As with any sporting activity, it’s very important to be aware of the safety precautions needed to help avoid injury and reduce risk. With that being said, injuries of the foot and ankle are fairly common among those who actively participate in sports.
Some sports may be considered more dangerous in terms of foot and ankle injuries compared to others. These sports may include basketball, running, football, soccer, and dancing. Sports that require tightly worn shoes as well as have a particular focus on jumping typically run a higher risk of injury. Because the feet are considered the foundation of the body, help us stay balanced, and enable us to perform our everyday activities, professional help should be sought at the first instinct of something gone wrong.
Some common contributors that lead to foot and ankle injuries in the realm of sports include not stretching properly or failing to warm up, wearing the incorrect footwear needed for your particular sport, as well as not taping or providing your feet and ankle with the needed support. There are a number of foot conditions that can develop if certain safety measures are ignored. Some of the most common conditions related to sports injuries include Achilles tendinitis, plantar fasciitis, and stress fractures, to name a few.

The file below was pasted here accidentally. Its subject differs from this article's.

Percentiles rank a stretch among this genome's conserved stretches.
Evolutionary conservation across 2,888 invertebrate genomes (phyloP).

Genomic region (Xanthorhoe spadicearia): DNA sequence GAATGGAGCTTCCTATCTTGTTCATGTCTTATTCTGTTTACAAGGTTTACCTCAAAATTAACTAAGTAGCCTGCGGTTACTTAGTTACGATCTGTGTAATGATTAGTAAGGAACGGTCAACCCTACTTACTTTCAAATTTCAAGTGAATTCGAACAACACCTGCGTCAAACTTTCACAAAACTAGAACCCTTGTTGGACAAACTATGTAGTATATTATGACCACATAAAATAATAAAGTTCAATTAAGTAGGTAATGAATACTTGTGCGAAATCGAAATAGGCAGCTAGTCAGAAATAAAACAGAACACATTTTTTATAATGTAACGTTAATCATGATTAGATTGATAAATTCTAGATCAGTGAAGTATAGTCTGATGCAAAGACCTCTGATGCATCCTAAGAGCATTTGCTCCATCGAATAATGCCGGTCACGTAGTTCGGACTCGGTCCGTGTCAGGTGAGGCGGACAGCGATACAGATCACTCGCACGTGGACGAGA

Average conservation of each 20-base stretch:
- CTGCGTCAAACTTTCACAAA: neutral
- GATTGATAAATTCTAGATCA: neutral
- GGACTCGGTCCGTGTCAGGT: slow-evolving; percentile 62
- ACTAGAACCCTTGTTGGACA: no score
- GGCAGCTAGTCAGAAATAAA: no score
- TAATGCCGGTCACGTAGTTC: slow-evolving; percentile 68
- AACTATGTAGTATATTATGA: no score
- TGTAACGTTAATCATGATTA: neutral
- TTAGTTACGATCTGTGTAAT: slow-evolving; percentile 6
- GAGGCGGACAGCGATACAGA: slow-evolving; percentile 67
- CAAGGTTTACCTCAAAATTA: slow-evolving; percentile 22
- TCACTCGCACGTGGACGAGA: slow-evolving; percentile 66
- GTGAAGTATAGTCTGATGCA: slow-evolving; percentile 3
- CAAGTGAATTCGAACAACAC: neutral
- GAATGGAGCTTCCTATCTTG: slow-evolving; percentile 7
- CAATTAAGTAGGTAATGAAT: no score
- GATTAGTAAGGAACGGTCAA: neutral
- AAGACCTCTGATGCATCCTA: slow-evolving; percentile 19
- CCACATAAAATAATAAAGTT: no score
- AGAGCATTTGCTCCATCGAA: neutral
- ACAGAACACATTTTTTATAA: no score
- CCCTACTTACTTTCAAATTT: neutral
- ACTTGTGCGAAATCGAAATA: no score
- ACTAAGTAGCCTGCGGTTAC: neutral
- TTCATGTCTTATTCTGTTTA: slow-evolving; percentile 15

Achilles tendinitis affects the largest tendon in the body, the Achilles tendon. This type of injury typically occurs because of overuse. The main function of the Achilles tendon is to transmit power from the calf muscles to the heel and the foot. When this tendon is harmed, it can be extremely painful and may lead to further complications including tears, ruptures, tendinitis, peritendinitis, tendinosis, tendinopathy, and bursitis.
Plantar fasciitis may occur when the band of tissues that support the arch of your foot experience too much stress. These tissues can become strained from frequently performing sporting activities, thus causing inflammation and pain at the bottom of the heel.
Stress fractures can arise due to a lack of conditioning, use of improper equipment or technique, and repetitive stress placed on the foot and ankle. A stress fracture is a small crack in the bone that can be very painful and cause a great deal of discomfort.
If you commonly participate in sporting activities and would like more information about how to keep your feet and ankles safe, as well as learn more about your treatment options if injured, we recommend you speak with a podiatrist for professional guidance and care.
Contact our podiatry office for appointment.
Barry University Foot and Ankle Institute Medical Disclaimer